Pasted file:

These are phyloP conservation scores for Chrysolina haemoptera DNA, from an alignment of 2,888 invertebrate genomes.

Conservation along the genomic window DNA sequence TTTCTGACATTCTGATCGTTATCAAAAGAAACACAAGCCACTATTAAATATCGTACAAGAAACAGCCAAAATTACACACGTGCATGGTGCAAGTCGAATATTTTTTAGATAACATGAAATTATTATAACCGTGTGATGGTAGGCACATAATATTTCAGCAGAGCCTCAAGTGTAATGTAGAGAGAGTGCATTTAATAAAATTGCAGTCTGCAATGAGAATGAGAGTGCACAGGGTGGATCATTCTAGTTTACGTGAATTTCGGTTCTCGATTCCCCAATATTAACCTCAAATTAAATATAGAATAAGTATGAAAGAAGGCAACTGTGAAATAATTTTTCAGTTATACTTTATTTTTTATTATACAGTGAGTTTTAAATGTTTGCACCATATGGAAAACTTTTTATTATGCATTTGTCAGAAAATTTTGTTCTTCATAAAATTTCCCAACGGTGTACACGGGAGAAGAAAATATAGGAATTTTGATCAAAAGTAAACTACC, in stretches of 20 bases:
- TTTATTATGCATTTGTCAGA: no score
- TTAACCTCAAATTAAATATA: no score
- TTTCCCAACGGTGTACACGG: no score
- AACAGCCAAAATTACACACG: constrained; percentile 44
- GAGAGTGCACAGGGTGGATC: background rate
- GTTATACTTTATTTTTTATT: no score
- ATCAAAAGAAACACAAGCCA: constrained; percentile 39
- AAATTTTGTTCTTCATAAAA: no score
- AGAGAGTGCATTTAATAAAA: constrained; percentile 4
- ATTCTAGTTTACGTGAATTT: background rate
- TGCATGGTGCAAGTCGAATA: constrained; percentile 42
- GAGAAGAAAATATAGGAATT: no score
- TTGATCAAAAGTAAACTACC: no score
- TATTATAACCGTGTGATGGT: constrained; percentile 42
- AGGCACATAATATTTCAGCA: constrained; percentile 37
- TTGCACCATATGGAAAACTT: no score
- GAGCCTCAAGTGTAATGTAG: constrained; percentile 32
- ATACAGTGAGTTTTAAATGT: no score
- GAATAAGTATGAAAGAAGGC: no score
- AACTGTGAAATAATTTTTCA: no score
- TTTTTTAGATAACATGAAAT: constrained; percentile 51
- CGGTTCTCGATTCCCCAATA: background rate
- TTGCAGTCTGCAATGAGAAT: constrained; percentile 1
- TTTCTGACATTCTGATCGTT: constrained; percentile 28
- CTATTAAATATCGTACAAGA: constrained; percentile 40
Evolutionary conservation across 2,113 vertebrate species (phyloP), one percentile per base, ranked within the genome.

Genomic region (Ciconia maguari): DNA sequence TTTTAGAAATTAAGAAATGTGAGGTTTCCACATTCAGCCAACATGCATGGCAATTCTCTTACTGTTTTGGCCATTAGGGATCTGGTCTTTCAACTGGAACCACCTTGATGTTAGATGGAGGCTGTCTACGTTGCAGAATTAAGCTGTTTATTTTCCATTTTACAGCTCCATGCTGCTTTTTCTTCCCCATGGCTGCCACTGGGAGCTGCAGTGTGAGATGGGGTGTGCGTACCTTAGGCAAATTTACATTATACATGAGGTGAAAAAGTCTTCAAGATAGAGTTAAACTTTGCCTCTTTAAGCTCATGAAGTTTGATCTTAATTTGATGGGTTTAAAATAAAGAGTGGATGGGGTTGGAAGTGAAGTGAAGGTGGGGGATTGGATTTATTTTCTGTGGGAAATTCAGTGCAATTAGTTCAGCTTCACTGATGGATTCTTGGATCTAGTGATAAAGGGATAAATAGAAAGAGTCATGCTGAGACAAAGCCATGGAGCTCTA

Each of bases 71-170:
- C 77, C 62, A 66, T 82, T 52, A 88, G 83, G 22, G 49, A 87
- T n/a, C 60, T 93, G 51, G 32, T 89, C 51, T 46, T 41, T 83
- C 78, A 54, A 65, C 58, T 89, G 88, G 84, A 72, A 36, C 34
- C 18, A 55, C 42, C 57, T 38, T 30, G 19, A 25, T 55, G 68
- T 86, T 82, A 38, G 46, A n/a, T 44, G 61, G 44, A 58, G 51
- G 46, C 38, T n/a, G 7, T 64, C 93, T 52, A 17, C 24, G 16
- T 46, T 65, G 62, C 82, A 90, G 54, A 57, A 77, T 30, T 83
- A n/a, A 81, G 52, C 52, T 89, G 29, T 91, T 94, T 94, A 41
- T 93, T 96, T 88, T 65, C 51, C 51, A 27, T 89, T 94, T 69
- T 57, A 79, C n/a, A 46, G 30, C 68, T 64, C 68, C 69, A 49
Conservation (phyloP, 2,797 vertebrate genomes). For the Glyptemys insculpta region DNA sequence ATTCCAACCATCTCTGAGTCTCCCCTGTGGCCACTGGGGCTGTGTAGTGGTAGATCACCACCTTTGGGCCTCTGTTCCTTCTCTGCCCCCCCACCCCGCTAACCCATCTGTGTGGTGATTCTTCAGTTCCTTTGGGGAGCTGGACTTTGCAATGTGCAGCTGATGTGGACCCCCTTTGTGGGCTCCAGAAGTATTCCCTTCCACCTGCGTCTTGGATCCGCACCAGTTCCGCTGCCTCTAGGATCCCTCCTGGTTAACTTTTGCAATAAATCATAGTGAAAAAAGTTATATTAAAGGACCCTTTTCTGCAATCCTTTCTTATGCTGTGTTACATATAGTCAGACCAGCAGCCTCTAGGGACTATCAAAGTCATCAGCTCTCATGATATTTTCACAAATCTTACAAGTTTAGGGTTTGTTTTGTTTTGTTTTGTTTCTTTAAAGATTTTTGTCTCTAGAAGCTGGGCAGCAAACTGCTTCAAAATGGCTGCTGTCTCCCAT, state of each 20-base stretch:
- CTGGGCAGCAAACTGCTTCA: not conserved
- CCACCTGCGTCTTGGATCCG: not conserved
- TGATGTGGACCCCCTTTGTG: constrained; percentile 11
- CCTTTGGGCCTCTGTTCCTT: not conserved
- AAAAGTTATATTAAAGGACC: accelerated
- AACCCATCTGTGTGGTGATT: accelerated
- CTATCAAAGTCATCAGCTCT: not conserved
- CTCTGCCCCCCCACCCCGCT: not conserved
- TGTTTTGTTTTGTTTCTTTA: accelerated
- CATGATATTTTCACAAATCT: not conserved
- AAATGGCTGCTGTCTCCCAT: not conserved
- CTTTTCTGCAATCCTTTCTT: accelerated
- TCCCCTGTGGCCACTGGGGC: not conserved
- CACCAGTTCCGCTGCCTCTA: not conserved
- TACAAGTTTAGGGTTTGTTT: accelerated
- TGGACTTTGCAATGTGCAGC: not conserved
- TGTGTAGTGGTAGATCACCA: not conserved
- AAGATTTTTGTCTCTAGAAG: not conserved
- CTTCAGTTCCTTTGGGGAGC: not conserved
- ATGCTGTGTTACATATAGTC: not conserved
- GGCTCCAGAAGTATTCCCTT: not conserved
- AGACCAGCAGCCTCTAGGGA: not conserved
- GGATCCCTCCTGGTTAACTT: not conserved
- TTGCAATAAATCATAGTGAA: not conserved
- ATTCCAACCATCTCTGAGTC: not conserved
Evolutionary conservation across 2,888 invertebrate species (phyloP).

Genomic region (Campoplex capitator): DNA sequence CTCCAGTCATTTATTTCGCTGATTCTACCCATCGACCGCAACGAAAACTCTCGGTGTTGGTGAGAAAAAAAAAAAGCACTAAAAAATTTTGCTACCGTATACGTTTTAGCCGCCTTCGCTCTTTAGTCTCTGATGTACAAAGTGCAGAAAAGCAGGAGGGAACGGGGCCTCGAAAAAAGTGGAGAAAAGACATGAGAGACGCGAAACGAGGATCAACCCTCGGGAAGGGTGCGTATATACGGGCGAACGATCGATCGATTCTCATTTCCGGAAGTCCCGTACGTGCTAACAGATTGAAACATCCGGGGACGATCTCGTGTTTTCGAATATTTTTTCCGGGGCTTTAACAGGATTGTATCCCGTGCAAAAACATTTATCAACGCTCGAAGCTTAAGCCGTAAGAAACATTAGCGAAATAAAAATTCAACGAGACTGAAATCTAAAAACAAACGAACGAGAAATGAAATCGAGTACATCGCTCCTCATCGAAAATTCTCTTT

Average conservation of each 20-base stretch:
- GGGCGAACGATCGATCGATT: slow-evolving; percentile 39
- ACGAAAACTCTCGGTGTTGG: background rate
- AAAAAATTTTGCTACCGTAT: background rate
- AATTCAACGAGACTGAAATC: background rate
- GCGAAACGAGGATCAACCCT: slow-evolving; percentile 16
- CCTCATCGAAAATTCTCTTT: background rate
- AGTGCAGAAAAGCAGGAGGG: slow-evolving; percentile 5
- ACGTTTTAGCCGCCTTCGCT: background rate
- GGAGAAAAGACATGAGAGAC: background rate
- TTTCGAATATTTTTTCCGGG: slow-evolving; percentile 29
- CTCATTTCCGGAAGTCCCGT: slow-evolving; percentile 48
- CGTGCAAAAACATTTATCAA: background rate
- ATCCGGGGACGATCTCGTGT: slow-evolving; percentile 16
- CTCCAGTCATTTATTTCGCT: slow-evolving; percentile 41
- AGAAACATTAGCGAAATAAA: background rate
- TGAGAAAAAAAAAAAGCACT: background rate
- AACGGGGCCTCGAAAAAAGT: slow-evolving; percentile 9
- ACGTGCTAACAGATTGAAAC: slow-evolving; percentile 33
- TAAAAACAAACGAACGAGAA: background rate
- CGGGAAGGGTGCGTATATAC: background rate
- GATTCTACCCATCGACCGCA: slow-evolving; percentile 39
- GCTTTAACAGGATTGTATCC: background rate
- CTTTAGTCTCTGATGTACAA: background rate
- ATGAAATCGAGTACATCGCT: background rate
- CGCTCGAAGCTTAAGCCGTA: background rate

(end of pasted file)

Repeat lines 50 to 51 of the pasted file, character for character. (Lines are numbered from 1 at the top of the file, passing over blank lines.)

- TGTTTTGTTTTGTTTCTTTA: accelerated
- CATGATATTTTCACAAATCT: not conserved